Light as a concept is kinda heavy. It delivers messages about the outside world with virtually no delay. It moves faster than the speed of argument, faster than the speed of law. Light is information. It carries information. It makes us carriers of information. It makes us winter bike messengers.

And here's the message: remember the bridge in Edmonton. And how light itself can be a vehicle. And in addition to much more brilliant ideas you pick up here about helping more people to pedal in winter, remember a strand of coloured LEDs for a bike that could use it, and for a cyclist who could use it, too.

They will make others more willing to look at us. And then react to us. And then engage with us. And, then, maybe, when the light sinks in, join us. The group of not-so-alien photons that we are. The not-so women and men in black.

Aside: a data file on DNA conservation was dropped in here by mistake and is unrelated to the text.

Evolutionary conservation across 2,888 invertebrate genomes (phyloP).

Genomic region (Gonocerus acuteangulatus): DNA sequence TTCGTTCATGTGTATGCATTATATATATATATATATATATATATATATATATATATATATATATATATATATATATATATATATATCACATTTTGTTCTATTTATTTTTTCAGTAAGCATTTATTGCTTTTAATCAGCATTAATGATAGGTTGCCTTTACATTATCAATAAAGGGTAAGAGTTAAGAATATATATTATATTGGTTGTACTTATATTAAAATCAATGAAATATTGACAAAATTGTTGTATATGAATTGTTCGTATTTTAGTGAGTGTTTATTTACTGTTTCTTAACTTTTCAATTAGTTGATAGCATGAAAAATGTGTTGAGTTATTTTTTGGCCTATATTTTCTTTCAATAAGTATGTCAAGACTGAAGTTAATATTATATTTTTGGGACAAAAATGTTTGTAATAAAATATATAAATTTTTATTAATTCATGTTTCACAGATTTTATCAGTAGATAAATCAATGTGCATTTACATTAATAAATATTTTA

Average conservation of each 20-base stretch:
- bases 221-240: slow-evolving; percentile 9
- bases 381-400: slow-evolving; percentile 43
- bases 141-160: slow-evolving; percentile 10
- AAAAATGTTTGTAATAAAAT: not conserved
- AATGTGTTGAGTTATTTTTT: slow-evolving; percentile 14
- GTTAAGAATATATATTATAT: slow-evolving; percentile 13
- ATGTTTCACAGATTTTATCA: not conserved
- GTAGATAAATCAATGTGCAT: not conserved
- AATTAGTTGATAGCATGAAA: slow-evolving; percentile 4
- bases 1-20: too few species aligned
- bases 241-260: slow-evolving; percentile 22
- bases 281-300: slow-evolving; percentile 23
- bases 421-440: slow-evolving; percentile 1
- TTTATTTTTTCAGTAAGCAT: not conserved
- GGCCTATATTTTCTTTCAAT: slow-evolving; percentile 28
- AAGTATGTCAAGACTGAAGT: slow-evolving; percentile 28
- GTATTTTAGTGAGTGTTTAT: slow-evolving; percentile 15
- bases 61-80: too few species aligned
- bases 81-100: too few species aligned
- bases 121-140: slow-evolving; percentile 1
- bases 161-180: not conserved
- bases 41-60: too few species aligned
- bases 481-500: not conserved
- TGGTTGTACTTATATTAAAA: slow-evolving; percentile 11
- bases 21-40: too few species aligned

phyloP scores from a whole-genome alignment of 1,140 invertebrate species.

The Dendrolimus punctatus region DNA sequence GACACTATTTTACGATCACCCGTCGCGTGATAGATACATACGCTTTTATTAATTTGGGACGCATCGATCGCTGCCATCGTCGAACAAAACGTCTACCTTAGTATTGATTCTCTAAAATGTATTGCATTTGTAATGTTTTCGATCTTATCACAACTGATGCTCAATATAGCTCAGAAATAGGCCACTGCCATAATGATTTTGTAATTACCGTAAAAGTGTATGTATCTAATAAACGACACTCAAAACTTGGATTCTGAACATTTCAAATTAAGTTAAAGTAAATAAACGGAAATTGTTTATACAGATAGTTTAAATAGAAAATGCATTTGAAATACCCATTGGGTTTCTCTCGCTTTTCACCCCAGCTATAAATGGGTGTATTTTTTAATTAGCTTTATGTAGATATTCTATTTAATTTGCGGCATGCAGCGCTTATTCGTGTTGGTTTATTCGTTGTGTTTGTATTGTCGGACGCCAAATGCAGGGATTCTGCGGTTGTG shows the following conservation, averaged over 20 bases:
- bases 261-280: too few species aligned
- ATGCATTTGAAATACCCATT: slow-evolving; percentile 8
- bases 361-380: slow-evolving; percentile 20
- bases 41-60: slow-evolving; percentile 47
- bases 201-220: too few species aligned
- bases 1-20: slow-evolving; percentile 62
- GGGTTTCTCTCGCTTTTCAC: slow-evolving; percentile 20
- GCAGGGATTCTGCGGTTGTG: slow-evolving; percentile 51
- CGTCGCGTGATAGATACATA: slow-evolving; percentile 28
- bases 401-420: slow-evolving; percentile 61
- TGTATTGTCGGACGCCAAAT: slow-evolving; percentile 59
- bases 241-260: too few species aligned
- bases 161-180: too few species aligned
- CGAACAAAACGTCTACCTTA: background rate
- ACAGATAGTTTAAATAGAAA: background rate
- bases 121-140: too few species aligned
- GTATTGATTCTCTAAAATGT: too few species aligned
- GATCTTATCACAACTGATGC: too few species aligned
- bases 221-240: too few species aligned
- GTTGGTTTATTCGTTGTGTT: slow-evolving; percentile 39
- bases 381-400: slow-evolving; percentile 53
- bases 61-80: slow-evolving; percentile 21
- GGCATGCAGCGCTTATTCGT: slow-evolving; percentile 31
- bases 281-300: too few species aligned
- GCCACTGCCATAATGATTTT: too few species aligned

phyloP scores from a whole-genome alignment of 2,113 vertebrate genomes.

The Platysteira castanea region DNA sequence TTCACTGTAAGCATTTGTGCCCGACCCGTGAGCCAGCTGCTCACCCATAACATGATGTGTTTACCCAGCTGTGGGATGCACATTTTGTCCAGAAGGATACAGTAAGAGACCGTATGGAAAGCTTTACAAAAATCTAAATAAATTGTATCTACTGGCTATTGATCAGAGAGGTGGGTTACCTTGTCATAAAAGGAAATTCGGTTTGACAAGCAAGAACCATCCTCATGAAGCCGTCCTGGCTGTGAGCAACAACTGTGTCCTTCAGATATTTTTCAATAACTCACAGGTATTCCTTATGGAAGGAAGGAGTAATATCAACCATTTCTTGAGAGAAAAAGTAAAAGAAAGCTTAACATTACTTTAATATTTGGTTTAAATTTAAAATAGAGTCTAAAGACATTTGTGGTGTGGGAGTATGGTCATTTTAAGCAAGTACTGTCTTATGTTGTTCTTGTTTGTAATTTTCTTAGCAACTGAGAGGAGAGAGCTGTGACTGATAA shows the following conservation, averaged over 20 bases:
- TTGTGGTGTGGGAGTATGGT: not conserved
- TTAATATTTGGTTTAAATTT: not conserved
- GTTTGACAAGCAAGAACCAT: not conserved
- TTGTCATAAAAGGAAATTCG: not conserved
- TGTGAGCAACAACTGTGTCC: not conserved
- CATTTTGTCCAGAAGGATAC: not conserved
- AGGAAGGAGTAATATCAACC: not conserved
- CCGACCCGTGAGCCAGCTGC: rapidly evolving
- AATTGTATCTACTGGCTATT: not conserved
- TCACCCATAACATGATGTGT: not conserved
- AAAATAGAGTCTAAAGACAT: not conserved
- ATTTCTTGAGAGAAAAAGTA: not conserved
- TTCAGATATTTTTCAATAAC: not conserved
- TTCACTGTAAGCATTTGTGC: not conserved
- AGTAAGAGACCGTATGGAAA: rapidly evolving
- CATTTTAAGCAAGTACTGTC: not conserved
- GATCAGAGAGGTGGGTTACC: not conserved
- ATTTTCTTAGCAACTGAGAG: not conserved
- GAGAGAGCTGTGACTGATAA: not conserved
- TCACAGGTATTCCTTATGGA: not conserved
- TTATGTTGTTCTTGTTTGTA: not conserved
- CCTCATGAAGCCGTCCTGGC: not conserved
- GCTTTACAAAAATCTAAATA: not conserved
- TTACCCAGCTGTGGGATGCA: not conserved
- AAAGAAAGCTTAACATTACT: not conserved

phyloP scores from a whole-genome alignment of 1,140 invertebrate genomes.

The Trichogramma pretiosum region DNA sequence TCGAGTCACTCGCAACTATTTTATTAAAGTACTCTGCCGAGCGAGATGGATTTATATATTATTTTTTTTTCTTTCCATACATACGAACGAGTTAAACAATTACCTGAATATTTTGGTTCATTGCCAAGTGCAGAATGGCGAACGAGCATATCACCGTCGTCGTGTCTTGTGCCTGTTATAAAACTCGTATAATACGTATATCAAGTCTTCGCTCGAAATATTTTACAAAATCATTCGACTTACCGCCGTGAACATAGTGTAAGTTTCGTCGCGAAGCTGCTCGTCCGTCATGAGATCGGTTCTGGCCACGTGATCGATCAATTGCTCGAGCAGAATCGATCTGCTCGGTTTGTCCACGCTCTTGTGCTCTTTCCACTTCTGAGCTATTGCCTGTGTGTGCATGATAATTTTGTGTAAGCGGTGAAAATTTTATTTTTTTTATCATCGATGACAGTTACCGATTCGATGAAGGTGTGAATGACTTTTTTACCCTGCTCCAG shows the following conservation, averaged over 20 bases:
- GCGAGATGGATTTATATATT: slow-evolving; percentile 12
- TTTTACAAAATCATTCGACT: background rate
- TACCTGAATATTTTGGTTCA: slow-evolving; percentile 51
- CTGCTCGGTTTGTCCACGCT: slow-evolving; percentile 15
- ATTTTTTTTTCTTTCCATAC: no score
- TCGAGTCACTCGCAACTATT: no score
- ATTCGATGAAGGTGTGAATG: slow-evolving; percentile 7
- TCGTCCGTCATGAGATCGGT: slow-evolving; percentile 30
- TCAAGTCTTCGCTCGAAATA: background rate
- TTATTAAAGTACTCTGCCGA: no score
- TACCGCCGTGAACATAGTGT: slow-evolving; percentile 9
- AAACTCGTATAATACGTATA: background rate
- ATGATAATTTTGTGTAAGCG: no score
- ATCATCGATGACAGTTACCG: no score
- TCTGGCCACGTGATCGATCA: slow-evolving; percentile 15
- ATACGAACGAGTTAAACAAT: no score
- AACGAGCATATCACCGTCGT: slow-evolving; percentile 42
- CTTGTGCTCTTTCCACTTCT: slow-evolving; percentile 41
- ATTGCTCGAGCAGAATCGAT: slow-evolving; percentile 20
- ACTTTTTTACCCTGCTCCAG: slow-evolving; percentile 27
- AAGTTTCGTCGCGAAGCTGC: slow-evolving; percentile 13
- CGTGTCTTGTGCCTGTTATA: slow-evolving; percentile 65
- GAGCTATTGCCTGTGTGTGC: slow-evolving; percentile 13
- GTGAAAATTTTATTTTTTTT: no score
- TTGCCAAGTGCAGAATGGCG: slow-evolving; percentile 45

At that moment, I borrowed the lightmotif from Dave Mowat's Light the Bridge Pecha Kucha in Edmonton by adding some colour to the punctuation mark, in this case, by turning on my bike lights, fashioned into a heart and expertly sewn onto my shirt by Shelagh.

The threads held, and it got a good reaction from the crowd. :)

I was happy to tell a bit of a story about my winter city and how it uses light to  attract community.